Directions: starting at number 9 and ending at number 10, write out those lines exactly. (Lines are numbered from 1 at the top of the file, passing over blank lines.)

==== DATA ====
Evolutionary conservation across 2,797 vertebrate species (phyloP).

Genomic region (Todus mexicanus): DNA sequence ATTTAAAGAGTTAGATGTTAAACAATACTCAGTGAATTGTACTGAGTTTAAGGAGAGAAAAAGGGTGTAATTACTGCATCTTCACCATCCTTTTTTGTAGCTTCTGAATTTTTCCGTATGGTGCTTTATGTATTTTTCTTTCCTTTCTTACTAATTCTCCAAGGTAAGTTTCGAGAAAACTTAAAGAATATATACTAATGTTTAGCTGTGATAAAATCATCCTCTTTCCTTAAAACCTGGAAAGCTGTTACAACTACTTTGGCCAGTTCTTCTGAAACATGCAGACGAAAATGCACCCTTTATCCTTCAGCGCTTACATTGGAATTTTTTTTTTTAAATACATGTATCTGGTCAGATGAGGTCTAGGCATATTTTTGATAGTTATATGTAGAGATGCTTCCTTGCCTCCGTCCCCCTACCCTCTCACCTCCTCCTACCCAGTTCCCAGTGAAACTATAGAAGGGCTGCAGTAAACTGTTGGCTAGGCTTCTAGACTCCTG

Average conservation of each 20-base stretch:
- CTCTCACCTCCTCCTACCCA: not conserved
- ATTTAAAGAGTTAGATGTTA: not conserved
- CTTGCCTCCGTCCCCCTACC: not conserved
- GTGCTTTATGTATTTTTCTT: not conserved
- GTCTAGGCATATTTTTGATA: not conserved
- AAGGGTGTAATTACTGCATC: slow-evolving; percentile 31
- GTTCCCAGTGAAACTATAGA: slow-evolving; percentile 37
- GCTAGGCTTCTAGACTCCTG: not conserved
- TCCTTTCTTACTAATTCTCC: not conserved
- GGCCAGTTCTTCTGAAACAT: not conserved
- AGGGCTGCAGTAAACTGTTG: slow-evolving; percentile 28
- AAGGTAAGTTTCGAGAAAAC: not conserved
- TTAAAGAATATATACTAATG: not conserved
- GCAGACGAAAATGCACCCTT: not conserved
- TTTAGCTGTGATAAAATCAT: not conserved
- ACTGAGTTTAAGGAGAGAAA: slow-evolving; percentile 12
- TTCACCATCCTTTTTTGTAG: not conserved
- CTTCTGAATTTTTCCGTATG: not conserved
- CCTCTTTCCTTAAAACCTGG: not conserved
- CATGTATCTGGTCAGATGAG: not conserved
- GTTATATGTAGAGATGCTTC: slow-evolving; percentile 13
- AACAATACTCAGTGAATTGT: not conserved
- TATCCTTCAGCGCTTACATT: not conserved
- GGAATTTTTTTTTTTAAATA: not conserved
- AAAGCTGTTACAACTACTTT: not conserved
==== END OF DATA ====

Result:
- AAGGGTGTAATTACTGCATC: slow-evolving; percentile 31
- GTTCCCAGTGAAACTATAGA: slow-evolving; percentile 37